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Figure 2: Map of the Elbe River channel in Saxony (near Königstein) with water level situation during the Autumn 1890 flood. By F. Rilke. (Source: Sächsische Landesbibliothek – Staats- und Universitätsbibliothek Dresden)

The relevance of research on historical disasters is of primary interest in regions that were affected by manifold cultural, political and economic changes, resulting in disruption of loss of previously gained experiences. Surprisingly, this approach may also help to understand why various communities do perceive forecast and warning messages differently.

This is the case of many post-communist countries, for instance, where the historically developed local-based strategies have been obscured, or even lost, because of the strong accent given to centralization of government during the communist regime in the second half of the 20th Century. The re-establishment of former community-based approaches to flood risk reduction after the fall of communism in 1990s is very slow and needs to be supported with particular examples from the past.

Social responses to flash floods: a study in Northern Czechia in 1927

For this reason and to illustrate the relevance of the learning-from-the-past approach for current risk reduction, we carried out a pilot study focused on social responses to flash floods in Northern Czechia during the first half of the 20th Century (Raška and Brázdil 2015; see the study here). The detailed analyses for a catastrophic flash flood in 1927 was carried out by combining the meteorological data with wide set of iconographical (photos, maps) and written (e.g., investigation protocols, local newspapers) records.

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Figure 3: Self-help, community help and army-corps help after the flash flood in 1920s in Northern Czechia. (Source: Photoarchive of the regional museum)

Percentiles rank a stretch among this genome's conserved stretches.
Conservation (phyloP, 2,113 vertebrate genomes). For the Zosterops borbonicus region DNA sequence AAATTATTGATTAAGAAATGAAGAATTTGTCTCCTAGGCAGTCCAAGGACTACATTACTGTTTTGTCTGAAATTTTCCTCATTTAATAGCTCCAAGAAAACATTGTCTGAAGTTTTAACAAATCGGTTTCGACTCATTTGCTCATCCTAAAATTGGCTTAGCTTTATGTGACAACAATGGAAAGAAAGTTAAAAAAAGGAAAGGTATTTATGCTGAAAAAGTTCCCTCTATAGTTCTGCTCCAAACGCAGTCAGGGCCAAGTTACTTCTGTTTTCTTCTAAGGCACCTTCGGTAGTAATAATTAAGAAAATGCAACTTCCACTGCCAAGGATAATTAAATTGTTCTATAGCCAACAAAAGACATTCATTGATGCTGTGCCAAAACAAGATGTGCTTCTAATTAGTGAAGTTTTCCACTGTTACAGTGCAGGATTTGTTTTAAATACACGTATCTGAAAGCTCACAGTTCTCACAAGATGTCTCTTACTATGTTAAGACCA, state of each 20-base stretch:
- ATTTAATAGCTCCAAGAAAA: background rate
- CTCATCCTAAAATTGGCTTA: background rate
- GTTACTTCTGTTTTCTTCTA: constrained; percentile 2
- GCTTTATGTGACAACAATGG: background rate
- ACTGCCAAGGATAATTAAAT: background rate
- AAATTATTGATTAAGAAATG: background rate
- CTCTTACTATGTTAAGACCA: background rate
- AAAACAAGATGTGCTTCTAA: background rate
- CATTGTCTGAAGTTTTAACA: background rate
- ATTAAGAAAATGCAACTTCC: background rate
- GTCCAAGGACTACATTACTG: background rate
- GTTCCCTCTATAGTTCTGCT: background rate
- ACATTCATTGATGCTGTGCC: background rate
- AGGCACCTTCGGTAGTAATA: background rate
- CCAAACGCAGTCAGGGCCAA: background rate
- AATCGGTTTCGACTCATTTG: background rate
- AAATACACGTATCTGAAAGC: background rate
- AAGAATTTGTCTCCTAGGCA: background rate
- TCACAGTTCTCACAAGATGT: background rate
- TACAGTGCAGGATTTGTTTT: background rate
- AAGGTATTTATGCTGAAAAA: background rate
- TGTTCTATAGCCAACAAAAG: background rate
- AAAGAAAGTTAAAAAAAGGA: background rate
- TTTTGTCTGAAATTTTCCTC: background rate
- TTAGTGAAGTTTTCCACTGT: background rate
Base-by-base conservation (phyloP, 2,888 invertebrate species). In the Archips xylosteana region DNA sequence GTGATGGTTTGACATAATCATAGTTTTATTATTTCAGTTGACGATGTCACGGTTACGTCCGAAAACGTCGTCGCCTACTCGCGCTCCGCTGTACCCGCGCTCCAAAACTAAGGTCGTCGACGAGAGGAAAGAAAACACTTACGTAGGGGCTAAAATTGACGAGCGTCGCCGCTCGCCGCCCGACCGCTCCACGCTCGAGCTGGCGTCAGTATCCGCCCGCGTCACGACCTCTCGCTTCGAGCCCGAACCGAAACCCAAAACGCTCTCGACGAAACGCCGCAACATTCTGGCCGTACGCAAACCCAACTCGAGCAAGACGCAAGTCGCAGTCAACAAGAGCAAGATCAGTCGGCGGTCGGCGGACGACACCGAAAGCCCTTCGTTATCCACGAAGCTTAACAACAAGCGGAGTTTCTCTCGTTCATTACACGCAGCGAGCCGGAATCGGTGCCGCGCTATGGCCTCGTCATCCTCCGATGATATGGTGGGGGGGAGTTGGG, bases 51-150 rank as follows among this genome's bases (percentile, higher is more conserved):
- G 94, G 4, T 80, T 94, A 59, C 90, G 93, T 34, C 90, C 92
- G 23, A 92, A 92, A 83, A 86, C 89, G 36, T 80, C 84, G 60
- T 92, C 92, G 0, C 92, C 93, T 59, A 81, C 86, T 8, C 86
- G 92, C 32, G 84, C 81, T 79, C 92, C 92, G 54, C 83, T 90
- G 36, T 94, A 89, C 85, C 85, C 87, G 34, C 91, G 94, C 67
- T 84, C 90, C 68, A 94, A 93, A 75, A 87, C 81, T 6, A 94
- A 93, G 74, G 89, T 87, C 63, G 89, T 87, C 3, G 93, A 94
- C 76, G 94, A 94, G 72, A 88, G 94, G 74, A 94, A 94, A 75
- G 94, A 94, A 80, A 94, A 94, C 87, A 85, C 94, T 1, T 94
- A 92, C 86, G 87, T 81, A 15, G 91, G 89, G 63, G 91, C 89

Our results have shown that there existed well-established multilevel participation approach in flash flood impacts reduction. The approach integrated locals, communities, regional companies, and regional and national authorities in searching for the best ways to investigate the flash flood impacts and to prepare the prevention and mitigation measures for the potential future events.

The research has also admitted certain limits in this historical case and we are careful in idealizing the historical approaches. Yet, some clear suggestion could be made for the current flash flood risk reduction. Besides the locally-relevant suggestions, the general results indicated that although the particular measures from the past are commonly used in present days, the responsibility of different institutional levels for these measures differs:

  1. a cohesive community with shared past experiences of disaster reduction measures and operation needs to exist,
  2. a participatory approach to risk management at the regional level needs to be in place, involving both policy makers and the public, and
  3. the adoption of individual private mitigation measures such as insurance and household-related adaptations must be required for effective risk reduction.